After World War 1 in Latvia

Independent interwar Latvia (1918-1940)

1918 declaration of Latvian independence sparkled foreign invasions aimed to extinguish the new state. In the period between 1918 and 1920, Riga suffered alternating Russian communist, Russian monarchist, and German occupations. However, Germans and Russians were both weakened by World War 1 and, having joined their forces together, Latvians, Lithuanians, and Estonians routed out the invaders in their Wars of Independence.

Delimitation of Latvian-Soviet border
Delimitation of Latvian border with Soviet Russia in 1920 marked the successful defense of independence.

Two decades of prosperous Latvian freedom followed. Riga was now a political capital, named „Paris of the Baltics“ for its beauty. The massive population growth had ceased as many non-Latvians left to build their own homelands, so the mission of Latvian governments was to transform past growth into an enduring prosperity.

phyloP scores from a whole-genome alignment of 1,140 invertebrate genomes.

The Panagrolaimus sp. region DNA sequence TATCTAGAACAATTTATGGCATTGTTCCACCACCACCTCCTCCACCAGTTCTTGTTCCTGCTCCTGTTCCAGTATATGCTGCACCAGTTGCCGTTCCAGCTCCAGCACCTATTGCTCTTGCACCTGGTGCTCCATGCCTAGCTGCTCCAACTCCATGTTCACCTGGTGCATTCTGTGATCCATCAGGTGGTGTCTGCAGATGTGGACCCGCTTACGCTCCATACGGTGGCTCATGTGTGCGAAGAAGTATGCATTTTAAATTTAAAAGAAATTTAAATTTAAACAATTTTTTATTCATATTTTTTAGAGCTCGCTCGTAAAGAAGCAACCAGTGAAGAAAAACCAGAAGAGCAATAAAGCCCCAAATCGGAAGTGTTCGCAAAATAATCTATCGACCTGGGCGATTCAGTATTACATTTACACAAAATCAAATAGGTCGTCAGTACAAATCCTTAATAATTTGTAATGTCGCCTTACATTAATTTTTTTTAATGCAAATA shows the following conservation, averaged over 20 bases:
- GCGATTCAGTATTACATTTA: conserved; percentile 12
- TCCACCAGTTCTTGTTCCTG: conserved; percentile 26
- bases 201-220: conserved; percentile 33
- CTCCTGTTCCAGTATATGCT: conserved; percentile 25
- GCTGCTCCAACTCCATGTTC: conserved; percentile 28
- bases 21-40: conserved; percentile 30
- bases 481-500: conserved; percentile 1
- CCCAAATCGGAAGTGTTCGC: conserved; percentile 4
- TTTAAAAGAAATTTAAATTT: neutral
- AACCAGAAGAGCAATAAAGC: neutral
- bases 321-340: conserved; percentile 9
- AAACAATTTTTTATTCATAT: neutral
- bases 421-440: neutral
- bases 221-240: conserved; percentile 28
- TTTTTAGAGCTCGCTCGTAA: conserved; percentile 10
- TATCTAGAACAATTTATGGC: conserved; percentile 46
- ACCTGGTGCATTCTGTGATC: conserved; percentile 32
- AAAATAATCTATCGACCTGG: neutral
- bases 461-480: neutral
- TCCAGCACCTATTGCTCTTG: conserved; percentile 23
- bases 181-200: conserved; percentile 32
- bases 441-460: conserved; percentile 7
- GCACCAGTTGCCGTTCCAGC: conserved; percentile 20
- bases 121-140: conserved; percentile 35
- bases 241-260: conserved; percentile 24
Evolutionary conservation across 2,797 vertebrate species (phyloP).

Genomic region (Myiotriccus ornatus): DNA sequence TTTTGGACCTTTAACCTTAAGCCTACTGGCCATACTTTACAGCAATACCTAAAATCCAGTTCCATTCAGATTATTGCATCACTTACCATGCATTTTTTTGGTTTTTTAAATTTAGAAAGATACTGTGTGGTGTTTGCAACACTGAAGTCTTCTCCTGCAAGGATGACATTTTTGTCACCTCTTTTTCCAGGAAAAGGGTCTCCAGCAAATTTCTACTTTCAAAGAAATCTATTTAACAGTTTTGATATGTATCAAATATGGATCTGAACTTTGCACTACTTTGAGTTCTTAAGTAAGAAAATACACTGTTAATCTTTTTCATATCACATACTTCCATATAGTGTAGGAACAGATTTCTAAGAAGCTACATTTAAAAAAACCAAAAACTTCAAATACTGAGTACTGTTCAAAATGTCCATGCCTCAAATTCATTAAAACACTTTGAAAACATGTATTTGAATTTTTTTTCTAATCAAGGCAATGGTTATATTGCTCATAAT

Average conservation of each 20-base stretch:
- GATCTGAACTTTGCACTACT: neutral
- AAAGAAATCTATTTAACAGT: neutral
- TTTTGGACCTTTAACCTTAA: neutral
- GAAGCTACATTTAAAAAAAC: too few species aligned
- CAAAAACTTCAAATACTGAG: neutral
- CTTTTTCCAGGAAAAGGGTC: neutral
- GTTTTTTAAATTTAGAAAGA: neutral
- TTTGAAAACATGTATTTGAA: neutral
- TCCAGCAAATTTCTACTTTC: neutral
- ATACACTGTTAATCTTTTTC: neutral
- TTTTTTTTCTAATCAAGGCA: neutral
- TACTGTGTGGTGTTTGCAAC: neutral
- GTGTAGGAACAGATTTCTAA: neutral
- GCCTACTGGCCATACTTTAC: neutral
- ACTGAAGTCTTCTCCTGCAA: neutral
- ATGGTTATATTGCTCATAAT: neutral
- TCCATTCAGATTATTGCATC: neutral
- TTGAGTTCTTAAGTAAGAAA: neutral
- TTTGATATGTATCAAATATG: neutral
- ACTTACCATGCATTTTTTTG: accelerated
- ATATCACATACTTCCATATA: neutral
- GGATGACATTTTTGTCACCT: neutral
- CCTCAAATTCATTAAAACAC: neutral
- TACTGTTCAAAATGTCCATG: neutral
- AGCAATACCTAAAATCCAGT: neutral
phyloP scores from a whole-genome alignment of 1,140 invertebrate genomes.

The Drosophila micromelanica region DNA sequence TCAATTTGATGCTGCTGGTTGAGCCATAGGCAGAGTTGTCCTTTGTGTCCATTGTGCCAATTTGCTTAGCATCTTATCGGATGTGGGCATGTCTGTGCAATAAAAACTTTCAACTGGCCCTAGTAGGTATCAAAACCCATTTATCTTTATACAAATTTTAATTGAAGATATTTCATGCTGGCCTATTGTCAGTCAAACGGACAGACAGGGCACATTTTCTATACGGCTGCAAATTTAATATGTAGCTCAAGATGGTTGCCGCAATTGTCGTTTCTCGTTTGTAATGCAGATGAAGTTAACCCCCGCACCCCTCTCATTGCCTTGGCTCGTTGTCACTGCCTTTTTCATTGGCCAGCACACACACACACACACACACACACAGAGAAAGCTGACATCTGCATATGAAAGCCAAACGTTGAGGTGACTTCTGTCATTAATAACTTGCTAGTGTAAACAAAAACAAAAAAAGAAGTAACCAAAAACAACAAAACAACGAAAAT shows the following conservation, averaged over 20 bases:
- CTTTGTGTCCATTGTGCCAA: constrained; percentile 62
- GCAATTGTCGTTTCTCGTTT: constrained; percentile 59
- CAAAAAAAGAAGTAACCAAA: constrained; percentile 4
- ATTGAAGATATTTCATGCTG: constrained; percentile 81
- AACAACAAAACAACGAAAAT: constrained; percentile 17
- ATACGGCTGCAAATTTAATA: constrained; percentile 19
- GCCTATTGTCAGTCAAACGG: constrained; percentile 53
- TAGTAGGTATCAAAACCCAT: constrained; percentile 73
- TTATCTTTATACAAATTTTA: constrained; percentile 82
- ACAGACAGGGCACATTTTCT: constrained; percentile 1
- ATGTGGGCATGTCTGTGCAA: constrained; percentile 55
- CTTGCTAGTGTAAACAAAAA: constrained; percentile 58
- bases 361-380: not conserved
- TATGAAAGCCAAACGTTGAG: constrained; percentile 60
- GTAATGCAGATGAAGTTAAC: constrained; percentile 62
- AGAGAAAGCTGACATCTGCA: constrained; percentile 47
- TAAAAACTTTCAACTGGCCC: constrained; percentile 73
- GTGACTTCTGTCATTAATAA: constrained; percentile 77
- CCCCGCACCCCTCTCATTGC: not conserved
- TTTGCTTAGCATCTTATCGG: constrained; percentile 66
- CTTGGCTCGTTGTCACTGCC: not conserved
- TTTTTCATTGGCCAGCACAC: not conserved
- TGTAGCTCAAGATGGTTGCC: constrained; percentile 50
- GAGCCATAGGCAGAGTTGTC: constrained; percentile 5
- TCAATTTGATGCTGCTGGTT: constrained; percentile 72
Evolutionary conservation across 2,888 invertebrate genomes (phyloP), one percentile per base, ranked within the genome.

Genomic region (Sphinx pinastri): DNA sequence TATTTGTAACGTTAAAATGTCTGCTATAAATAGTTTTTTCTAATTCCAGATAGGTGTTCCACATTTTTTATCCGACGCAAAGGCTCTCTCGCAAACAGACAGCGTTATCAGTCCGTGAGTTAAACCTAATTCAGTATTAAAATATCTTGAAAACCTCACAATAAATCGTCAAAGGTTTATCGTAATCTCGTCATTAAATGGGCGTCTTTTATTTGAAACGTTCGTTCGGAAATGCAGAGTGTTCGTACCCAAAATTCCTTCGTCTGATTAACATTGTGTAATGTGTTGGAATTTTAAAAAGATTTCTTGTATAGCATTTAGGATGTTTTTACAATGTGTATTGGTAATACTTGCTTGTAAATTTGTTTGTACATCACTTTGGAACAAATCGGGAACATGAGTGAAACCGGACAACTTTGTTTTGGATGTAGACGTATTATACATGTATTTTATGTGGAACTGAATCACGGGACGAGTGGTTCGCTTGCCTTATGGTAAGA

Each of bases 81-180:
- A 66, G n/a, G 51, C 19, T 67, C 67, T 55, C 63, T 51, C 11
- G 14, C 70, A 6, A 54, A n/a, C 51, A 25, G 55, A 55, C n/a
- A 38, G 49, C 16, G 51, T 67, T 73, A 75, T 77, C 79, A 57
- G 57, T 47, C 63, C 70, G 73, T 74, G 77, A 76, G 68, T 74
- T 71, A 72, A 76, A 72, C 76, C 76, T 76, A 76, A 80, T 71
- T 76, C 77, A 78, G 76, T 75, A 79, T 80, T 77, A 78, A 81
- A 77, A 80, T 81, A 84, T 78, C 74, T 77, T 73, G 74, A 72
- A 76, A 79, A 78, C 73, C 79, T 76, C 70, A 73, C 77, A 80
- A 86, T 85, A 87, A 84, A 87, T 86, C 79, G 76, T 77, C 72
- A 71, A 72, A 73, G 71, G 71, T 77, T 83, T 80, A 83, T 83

Construction of Ķegums hydroelectric plant in 1937
Construction of Ķegums hydroelectric plant in 1937 which harnessed Daugava to provide Latvians with enough electricity.

They were mostly successful. New major developments brought Western European joys to Latvia (Ķemeri spa, Ķegums power plant) and paid the belated official respect to Latvian culture (Riga soldiers cemetery, Riga Skansen). Industry flourished, manufacturing even cars and airplanes. It seemed that Latvian history reached its happy end. But nothing could have been farther from the truth.

Ķemeri spa soon after it had been constructed in 1938.

During the 1930s, much of Europe saw democracies overthrown by dictatorships. While the Latvian authoritarian regime of Kārlis Ulmanis that began in 1933 was relatively benign, much more oppressive systems evolved in the Soviet Union (communist) and Germany (national socialist). Both regimes sought to redraw the map of Eastern Europe and independent Latvia had no place in their schemes. Soviet-German Ribentropp-Molotov pact „ceded“ Latvia to the Soviets, and they swiftly occupied the nation in 1940.

Riga city hall project, 1939
Riga city hall, one of the many interwar projects meant to give Riga that feeling of ‘seat of power’ was one of many cancelled by the Soviet occupation.